My concerns with the non-workplace pension review

Martin Tilley

Martin Tilley

The Financial Conduct Authority’s (FCA) Discussion Paper DP18/1 raises concerns about good consumer outcomes in relation to the non-workplace pension market.

It invites feedback from providers and consumers to identify the following:

  • The factors that influence the behaviours of consumers and providers of non-workplace pensions, and 
  • Whether the current market dynamics ensure fair outcomes for consumers. 

The responses to the paper, due before 27 April, will be used to gauge to what degree the FCA needs to engage and collect data from providers which will be an evidence base from which to test the existence and scale of any problems identified.

The reason for the FCA investigation is clear. Non-workplace pensions represent around £400bn of assets under management, significantly more than is currently held in defined contribution workplace schemes, with an estimated one in four adults holding a non-workplace pension.

The FCA focus is on three statutory objectives:

  • Consumer protection – to ensure value for money and fair outcomes for consumers.
  • Market integrity – providers to consider customers’ best interests at all levels of their business operation.
  • Competition – which should work in the interests of the consumer.

The review focuses on costs, which of course are key in determining fair consumer outcomes.

However, respondents should also consider what is fair to the provider.

The discussion paper is seeking the views of not only the industry but also the participants of non-workplace pensions, which should give the regulator views from “both sides of the fence”.

The problem I foresee is the calibre of the information they may obtain from the consumer. 

The discussion paper already highlights the wide range of non-workplace pension products that have evolved over time and taken into account multiple changes introduced by HM Revenue and Customs, DWP and HM Treasury. They include:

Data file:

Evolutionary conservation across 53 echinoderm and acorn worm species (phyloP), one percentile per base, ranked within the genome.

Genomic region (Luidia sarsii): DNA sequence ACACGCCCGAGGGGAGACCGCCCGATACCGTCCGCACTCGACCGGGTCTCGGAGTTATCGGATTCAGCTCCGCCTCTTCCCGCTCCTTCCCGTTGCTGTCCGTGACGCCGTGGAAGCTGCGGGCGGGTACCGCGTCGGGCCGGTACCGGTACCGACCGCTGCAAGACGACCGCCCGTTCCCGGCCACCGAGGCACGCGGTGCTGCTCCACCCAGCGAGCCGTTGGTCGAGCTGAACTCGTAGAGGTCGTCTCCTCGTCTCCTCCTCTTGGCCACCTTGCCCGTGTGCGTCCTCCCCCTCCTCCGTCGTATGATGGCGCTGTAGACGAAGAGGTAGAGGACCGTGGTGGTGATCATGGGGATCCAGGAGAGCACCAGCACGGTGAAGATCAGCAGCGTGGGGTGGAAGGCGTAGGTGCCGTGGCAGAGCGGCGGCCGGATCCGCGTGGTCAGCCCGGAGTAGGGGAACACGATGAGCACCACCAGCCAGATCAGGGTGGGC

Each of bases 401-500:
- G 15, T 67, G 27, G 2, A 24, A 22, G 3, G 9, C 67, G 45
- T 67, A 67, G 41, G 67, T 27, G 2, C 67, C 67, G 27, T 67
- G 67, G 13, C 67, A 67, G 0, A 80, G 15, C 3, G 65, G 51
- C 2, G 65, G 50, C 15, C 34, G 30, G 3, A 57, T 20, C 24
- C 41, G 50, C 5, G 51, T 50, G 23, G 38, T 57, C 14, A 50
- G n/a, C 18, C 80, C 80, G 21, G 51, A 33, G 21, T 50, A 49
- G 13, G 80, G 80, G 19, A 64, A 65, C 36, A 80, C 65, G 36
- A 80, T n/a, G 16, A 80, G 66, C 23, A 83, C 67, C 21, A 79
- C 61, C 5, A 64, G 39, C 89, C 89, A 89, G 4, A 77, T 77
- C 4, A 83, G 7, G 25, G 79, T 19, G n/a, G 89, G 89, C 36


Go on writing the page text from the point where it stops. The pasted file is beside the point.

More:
• Individual personal pensions
  • Stakeholder personal pensions
  • Retirement Annuity Contracts
  • Freestanding AVCs
  • Section 32 buyout plans
  • Self-invested personal pensions (Sipps)

These products are enormously diverse and the paper acknowledges that a wide range of individuals who hold, or have held, non-workplace pensions might respond. 

Singled out specifically has been the growth in the Sipp market. Sales of Sipps more than doubled in 2013 and continued to rise through to 2016.

The paper also notes the divergence of this market into low cost (and often lower value) Sipps and the full range of bespoke Sipps, but responses to the paper need to expand upon this. 

Low cost Sipps will usually offer access only to platforms and standard assets. Administration is largely technology driven, with charges based upon percentage points of assets under administration. 

Conversely, bespoke Sipps offer a far wider range of standard and non-standard assets, including commercial property, third party loans and private equity.

The nature of these very individual investments is such that technology currently plays a very limited role in streamlining investment processes which are largely manual in their due diligence and administration.

Their fees are largely derived from time taken to undertake administrative and transactional duties rather than attributable to the value of any asset being administered.

As a result, I would contend that the two are very different vehicles, the former being a financial product and the latter being a financial service.

It is essential, therefore, that respondents to the review make it clear that bespoke Sipps should not be grouped together with unrelated products where the regulator may take action to cap costs in line with asset values in a general statement of conformity.